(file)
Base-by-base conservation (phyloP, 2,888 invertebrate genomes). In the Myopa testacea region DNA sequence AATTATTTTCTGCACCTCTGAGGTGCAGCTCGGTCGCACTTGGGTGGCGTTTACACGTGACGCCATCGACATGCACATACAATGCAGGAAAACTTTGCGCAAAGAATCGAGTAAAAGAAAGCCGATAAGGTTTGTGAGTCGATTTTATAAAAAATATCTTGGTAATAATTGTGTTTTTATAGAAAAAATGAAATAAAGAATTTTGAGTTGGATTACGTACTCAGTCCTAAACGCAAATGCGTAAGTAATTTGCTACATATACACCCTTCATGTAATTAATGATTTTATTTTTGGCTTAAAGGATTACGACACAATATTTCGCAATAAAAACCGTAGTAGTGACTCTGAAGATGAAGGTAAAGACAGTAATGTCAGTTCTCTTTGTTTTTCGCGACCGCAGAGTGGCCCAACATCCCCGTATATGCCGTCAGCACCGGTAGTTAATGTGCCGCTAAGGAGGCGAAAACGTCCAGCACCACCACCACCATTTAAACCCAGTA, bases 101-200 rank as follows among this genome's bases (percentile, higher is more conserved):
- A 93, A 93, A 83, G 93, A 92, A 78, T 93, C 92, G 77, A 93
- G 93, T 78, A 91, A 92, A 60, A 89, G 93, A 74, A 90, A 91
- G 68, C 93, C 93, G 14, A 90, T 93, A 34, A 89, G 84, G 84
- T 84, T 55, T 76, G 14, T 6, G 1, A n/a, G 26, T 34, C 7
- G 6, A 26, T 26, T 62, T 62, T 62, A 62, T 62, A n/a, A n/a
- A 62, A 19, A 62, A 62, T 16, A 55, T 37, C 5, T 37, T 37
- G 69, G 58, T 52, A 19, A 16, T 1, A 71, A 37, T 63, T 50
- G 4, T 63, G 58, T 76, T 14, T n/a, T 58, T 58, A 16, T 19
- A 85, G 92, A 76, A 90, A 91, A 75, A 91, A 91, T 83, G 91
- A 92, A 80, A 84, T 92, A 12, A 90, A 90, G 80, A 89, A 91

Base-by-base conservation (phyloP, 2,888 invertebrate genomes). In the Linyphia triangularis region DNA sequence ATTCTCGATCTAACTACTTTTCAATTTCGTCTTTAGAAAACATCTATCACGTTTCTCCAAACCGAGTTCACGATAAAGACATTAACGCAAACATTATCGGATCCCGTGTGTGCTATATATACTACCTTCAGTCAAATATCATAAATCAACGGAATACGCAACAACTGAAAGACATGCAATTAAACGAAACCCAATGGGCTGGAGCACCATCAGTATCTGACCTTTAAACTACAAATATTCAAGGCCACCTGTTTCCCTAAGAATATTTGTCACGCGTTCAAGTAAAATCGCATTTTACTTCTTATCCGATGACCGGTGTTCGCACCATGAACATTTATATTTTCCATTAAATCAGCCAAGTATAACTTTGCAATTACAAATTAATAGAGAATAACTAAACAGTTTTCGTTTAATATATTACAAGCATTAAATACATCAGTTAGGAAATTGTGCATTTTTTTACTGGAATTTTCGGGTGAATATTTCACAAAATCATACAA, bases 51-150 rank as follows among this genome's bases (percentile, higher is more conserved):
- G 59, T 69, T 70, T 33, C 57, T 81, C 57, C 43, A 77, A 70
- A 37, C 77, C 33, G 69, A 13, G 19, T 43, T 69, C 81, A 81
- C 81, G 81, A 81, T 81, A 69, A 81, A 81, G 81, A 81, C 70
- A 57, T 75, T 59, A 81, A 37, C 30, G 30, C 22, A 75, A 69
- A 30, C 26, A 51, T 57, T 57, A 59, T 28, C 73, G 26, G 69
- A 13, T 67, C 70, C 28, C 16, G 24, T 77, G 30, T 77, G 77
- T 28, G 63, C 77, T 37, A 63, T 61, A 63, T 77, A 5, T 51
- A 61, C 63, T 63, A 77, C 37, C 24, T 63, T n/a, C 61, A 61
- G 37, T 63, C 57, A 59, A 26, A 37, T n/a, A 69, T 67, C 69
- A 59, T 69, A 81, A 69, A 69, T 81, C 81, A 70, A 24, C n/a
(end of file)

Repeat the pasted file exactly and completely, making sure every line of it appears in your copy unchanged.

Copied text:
Base-by-base conservation (phyloP, 2,888 invertebrate genomes). In the Myopa testacea region DNA sequence AATTATTTTCTGCACCTCTGAGGTGCAGCTCGGTCGCACTTGGGTGGCGTTTACACGTGACGCCATCGACATGCACATACAATGCAGGAAAACTTTGCGCAAAGAATCGAGTAAAAGAAAGCCGATAAGGTTTGTGAGTCGATTTTATAAAAAATATCTTGGTAATAATTGTGTTTTTATAGAAAAAATGAAATAAAGAATTTTGAGTTGGATTACGTACTCAGTCCTAAACGCAAATGCGTAAGTAATTTGCTACATATACACCCTTCATGTAATTAATGATTTTATTTTTGGCTTAAAGGATTACGACACAATATTTCGCAATAAAAACCGTAGTAGTGACTCTGAAGATGAAGGTAAAGACAGTAATGTCAGTTCTCTTTGTTTTTCGCGACCGCAGAGTGGCCCAACATCCCCGTATATGCCGTCAGCACCGGTAGTTAATGTGCCGCTAAGGAGGCGAAAACGTCCAGCACCACCACCACCATTTAAACCCAGTA, bases 101-200 rank as follows among this genome's bases (percentile, higher is more conserved):
- A 93, A 93, A 83, G 93, A 92, A 78, T 93, C 92, G 77, A 93
- G 93, T 78, A 91, A 92, A 60, A 89, G 93, A 74, A 90, A 91
- G 68, C 93, C 93, G 14, A 90, T 93, A 34, A 89, G 84, G 84
- T 84, T 55, T 76, G 14, T 6, G 1, A n/a, G 26, T 34, C 7
- G 6, A 26, T 26, T 62, T 62, T 62, A 62, T 62, A n/a, A n/a
- A 62, A 19, A 62, A 62, T 16, A 55, T 37, C 5, T 37, T 37
- G 69, G 58, T 52, A 19, A 16, T 1, A 71, A 37, T 63, T 50
- G 4, T 63, G 58, T 76, T 14, T n/a, T 58, T 58, A 16, T 19
- A 85, G 92, A 76, A 90, A 91, A 75, A 91, A 91, T 83, G 91
- A 92, A 80, A 84, T 92, A 12, A 90, A 90, G 80, A 89, A 91

Base-by-base conservation (phyloP, 2,888 invertebrate genomes). In the Linyphia triangularis region DNA sequence ATTCTCGATCTAACTACTTTTCAATTTCGTCTTTAGAAAACATCTATCACGTTTCTCCAAACCGAGTTCACGATAAAGACATTAACGCAAACATTATCGGATCCCGTGTGTGCTATATATACTACCTTCAGTCAAATATCATAAATCAACGGAATACGCAACAACTGAAAGACATGCAATTAAACGAAACCCAATGGGCTGGAGCACCATCAGTATCTGACCTTTAAACTACAAATATTCAAGGCCACCTGTTTCCCTAAGAATATTTGTCACGCGTTCAAGTAAAATCGCATTTTACTTCTTATCCGATGACCGGTGTTCGCACCATGAACATTTATATTTTCCATTAAATCAGCCAAGTATAACTTTGCAATTACAAATTAATAGAGAATAACTAAACAGTTTTCGTTTAATATATTACAAGCATTAAATACATCAGTTAGGAAATTGTGCATTTTTTTACTGGAATTTTCGGGTGAATATTTCACAAAATCATACAA, bases 51-150 rank as follows among this genome's bases (percentile, higher is more conserved):
- G 59, T 69, T 70, T 33, C 57, T 81, C 57, C 43, A 77, A 70
- A 37, C 77, C 33, G 69, A 13, G 19, T 43, T 69, C 81, A 81
- C 81, G 81, A 81, T 81, A 69, A 81, A 81, G 81, A 81, C 70
- A 57, T 75, T 59, A 81, A 37, C 30, G 30, C 22, A 75, A 69
- A 30, C 26, A 51, T 57, T 57, A 59, T 28, C 73, G 26, G 69
- A 13, T 67, C 70, C 28, C 16, G 24, T 77, G 30, T 77, G 77
- T 28, G 63, C 77, T 37, A 63, T 61, A 63, T 77, A 5, T 51
- A 61, C 63, T 63, A 77, C 37, C 24, T 63, T n/a, C 61, A 61
- G 37, T 63, C 57, A 59, A 26, A 37, T n/a, A 69, T 67, C 69
- A 59, T 69, A 81, A 69, A 69, T 81, C 81, A 70, A 24, C n/a